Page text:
By coincidence, common themes sometimes happen at new shows opening at Homer galleries. This month, that theme is explorations in natural media like clay, wood and stone. At Ptarmigan Arts Back Room Gallery, local artists Deb Lowney and Dan Fischer collaborate on “Sticks and Stones,” using found objects like driftwood, beach stones and pushki stalks to create durable art suitable for display indoors and outdoors. “Being Here,” Sitka artist Rebecca Poulson’s show at Fireweed Gallery, uses wood to create wood-cut engravings and prints. At Bunnell Street Arts Center, Emily Longbrake looks at how closed form clay pieces like vases or bowls can morph into sculptures evoking natural objects like pinecones, seeds and shells.
Even photography explores images in nature, as Kenai photographer Joe Kashi looks for abstract images in natural visions, like drops of water beading on a window. Kashi’s show opens at Kachemak Bay Campus. He does a talk April 6 on finding abstraction in daily life.
At the Homer Council on the Arts, although February’s photography exhibit by Joshua Veldstra and Sierra Smith continues through March and has no First Friday reception, a gallery concert by Dave Gerard and friends has an artistic element beyond performance. Gerard, a carpenter and woodworker, plays on “Homer-made” instruments he crafted.
While not an art opening, First Friday also includes the capstone address by writer Tim O’Brien on his Big Read book much of Homer has been reading the past six weeks, “The Things They Carried.” O’Brien’s presentation starts at 7:30 p.m. at the Mariner Theatre, with a book signing afterward.
Bunnell Street Arts Center
106 W. Bunnell Ave.
Sculptures by Emily Longbrake
Paintings by Suzanne Dvorak
5-7 p.m., First Friday Opening Reception; 6 p.m., artists talk
11 a.m.-1 p.m., Saturday, Suzanne Dvorak art demo and workshop
1-3 p.m., Saturday, Emily Longbrake art demo and workshop
Ceramic artist Emily Longbrake explores the sculptural possibilities of clay in this exhibit. After throwing a closed form such as a pot or vase, she carves perforations into the clay. When fired, the pieces melt, shift and warp, “adding additional fluidity to a material we usually think of as rigid,” she said. “The orbs might remind you of pine cones, buoys, seeds, shells, pods, husks, webs, nets, intersections or many other objects. I am inspired by both natural and man-made patterns, especially those that balance positive and negative space and that meld structural stability with an interesting pattern or sense of rhythm.”
Painter Suzanne Dvorak, who has lived in Homer and Halibut Cove and worked on commercial fishing boats, writes that she uses “muted edges and layers of color to meld images of snow, water, branches, rolling hills and open space. I combine shadows on snow with trees that have web-like branches and trunks reminiscent of dock pilings.” Dvorak grew up in Vermont, where she began painting on plein-air excursions with her grandmother, an accomplished artist. “In recent years, my paintings have been less about the scene and more about the shapes, edges, lines, patterns and colors that suggest the scene,” Dvorak said in her artist’s statement. “My paintings in this show suggest landscape and summarize the intersections of circumstance and place that affect my expression as a painter.”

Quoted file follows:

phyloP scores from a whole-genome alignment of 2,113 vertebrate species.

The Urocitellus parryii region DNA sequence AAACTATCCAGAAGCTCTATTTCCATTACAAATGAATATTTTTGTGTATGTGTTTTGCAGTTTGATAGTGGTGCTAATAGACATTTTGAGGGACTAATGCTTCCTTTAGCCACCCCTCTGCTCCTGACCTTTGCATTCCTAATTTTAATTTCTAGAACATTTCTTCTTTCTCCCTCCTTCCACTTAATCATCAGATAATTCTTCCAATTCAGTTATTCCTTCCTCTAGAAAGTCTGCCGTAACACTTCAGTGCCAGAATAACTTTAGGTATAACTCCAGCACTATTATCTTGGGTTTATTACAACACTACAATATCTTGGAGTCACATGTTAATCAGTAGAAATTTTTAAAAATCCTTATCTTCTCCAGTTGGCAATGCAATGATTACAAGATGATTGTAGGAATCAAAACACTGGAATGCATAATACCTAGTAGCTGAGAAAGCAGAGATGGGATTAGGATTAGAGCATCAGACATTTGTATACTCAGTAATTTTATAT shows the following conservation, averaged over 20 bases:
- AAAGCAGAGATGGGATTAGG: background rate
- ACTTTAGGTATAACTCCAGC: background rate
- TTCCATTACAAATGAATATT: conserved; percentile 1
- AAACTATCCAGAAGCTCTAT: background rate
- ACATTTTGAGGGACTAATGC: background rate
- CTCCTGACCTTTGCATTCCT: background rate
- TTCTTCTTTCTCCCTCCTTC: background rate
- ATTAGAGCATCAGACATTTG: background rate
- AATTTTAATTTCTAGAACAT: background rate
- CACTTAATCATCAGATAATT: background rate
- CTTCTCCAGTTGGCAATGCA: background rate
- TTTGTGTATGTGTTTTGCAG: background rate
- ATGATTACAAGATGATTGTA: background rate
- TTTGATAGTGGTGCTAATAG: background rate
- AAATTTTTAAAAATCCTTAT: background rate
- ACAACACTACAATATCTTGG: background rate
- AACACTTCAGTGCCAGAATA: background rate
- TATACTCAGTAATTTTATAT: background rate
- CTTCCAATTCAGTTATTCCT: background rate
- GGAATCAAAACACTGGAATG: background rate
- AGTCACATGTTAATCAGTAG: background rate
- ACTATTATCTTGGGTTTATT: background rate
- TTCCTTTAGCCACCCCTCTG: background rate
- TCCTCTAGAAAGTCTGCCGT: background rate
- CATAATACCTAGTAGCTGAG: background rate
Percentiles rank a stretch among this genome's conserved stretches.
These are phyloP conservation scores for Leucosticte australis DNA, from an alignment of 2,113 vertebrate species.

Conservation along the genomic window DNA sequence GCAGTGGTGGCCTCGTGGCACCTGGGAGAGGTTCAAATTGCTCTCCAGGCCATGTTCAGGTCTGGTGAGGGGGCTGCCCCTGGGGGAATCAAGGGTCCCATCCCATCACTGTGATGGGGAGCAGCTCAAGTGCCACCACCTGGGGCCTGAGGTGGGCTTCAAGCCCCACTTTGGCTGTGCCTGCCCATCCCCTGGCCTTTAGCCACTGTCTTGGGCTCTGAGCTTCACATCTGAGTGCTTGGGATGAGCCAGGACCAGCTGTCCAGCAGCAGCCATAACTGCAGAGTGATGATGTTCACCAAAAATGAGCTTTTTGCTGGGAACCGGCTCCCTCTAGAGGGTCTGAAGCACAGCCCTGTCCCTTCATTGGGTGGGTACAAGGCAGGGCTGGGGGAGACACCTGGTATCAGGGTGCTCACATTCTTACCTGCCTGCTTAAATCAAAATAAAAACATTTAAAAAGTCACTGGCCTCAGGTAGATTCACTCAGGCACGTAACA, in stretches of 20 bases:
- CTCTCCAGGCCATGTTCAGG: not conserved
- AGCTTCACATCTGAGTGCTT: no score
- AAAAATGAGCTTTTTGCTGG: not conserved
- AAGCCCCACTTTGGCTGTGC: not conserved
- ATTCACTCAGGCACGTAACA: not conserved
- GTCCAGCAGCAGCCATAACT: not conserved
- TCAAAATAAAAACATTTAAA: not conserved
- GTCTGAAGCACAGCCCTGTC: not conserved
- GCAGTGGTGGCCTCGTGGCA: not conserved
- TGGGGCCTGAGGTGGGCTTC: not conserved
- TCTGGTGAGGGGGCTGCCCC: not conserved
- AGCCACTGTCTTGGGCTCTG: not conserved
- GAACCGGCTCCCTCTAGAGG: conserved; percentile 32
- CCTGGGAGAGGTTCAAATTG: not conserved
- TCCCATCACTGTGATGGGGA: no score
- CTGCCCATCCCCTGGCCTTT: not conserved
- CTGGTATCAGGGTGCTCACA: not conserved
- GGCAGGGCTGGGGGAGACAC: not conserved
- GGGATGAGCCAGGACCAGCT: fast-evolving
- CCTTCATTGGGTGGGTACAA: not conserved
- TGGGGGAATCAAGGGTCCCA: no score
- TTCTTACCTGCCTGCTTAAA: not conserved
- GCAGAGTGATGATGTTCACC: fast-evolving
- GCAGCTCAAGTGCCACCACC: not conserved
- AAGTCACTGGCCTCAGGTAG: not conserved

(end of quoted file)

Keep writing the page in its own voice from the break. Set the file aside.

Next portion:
475 E. Pioneer Ave.
Being Here, wood engravings by Rebecca Poulson
5-7 p.m., First Friday Reception
Sitka artist Rebecca Poulson shows her wood-cut engravings that reflect her appreciation of the Alaska landscape, hisitory and her work experience. Poulson worked as a shipwright reparing wooden fishing boats and has crewed on trollers and longliners. She learned wood engraving from the artist Dale DeArmond.
Homer Big Read
Mariner Theatre, Homer High School
Tim O’Brien capstone address
7:30 p.m. First Friday
The six-week Homer Big Read of Tim O’Brien’s “The Things They Carried” closes with an author appearance and presentation by Tim O’Brien. O’Brien will be available for a book-signing after the presentation, and the Homer Bookstore will have his work available for purchase at the event. The event is free and open to the public. Erin Hollowell, coordinator of the Friends of the Homer Public Library, said, “Everyone who had brought Tim O’Brien to their community to speak raved about what a wonderful opportunity it was. One librarian wrote to me in no uncertain terms, ‘If you can find any way to have him come to Homer to speak, do it.'”
Homer Council on the Arts
344 W. Pioneer Ave.
Homer-made tunes and instruments, gallery concert by Dave Gerard and friends
7:30 p.m First Friday
Musician, carpenter and instrument maker Dave Gerard performs in concert with some of his Homer-made instruments. Admission is $5 youth, $10 HCOA members and $15 general. There is no reception for “Culturak Expression,” a photography exhibit by Joshua Veldstra and Sierra Smith that opened earlier in February, but the show remains up through March.
Kachemak Bay Campus
533 E. Pioneer Ave., Pioneer Hall Commons
5-6:30 p.m., First Friday Reception
Abstracted: Finding a Sense of Abstraction in Daily Life, by Joe Kashi
As the title of his show susggess, Kenai photographer and attorney Joe Kashi’s new work looks at abstract images in daily life. Kashi also will do a photohgraphy talk on how he uses abstraciton in photography from 1-3 p.m. April 6 at Pioneer Hall.
Ptarmigan Arts Back Room Gallery
471 E. Pioneer Ave.
Sticks and Stones, art by Deb Lowney and Dan Fischer
5-7 p.m., First Friday Reception
“Sticks and Stones” features nature inspired art from Deb Lowney and Dan Fischer. Their collaboration features found and natural media, including driftwood, beach stones and pushki stalks.